MICDE Seminar: Jim Chelikowsky
Jim Chelikowsky is Director of the ICES Center for Computational Materials, and a professor of Physics, Chemical Engineering, and Chemistry and Biochemistry at the University of Texas at Austin. He obtained a BS degree, Summa Cum Laude, in physics from Kansas State University in 1970 and a PhD degree in physics from the University of California at Berkeley in 1975, where he held a National Science Foundation fellowship. He was an assistant professor at the University of Oregon from 1978-1980. He went to the University of Minnesota in 1987 as a professor within the Department of Chemical Engineering and Materials Science. He was named an Institute of Technology Distinguished Professor at Minnesota in 2001. He assumed his current position as the W.A. “Tex” Moncrief, Jr. Chair of Computational Materials and professor in the Departments of Physics, Chemical Engineering, and Chemistry and Biochemistry in January 2005. He has also worked at Bell Laboratories, and at Exxon Research and Engineering Corporate Research Science Laboratories.
His research has made significant contributions within the field of computational materials science. His work has focused on the optical and dielectric properties of semiconductors, surface and interfacial phenomena in solids, point and extended defects in electronic materials, pressure induced amorphization in silicates and disordered systems, clusters and nano-regime systems, diffusion and microstructure of liquids, and the development of high performance algorithms to predict the properties of materials. He has published over 370 papers, including 5 monographs.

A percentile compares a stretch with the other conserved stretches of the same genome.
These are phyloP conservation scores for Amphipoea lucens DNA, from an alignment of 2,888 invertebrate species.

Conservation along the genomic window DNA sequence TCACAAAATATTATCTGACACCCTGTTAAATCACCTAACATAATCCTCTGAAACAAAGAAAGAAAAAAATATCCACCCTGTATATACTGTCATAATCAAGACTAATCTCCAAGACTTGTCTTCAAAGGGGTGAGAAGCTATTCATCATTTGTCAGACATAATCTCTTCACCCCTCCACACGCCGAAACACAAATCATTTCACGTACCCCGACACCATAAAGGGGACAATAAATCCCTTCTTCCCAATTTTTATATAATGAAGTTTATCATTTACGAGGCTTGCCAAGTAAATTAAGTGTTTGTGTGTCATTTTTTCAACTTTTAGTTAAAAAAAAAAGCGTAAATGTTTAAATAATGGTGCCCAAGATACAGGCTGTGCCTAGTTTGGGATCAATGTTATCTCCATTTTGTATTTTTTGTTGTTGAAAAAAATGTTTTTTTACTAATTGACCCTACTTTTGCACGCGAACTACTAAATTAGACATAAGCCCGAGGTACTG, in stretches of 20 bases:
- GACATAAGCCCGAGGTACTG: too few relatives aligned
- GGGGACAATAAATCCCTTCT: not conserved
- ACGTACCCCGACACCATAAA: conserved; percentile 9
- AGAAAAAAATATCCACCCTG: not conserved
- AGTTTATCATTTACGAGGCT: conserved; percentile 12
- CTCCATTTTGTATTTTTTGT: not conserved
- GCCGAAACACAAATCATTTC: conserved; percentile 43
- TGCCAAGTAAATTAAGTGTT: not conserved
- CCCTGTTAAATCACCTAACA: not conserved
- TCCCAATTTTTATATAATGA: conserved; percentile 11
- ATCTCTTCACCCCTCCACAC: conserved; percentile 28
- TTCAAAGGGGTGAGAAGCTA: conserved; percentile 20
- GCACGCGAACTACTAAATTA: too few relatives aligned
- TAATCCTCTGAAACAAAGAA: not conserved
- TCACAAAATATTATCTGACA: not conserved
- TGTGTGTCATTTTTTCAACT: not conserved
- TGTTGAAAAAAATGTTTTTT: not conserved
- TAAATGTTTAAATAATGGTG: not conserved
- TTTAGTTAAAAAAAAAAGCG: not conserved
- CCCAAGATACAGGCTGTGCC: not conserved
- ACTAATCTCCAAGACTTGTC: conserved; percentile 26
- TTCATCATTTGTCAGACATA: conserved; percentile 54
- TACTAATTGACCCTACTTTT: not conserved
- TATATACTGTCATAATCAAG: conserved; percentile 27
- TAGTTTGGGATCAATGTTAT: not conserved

Addressing Dirac’s Challenge: Practical Quantum Mechanics for Materials
10:30 a.m., Friday, Oct. 30, 2015
1571 GG Brown
After the invention of quantum mechanics, P. A. M. Dirac made the following observation: “The underlying physical laws necessary for the mathematical theory of a large part of physics and the whole of chemistry are thus completely known, and the difficulty is only that the exact application of these laws leads to equations much too complicated to be soluble. It therefore becomes desirable that approximate practical methods of applying quantum mechanics should be developed, which can lead to an explanation of the main features of complex atomic systems…” The creation of “approximate practical methods” in response to Dirac’s challenge has included the one electron picture, density functional theory and the pseudopotential concept. The combination of such concepts in conjunction with contemporary computational platforms, and new algorithms, offer the possibility of predicting properties of materials solely from knowledge of the atomic species present. I will give an overview of progress in this field with an emphasis on materials applications at the nanoscale.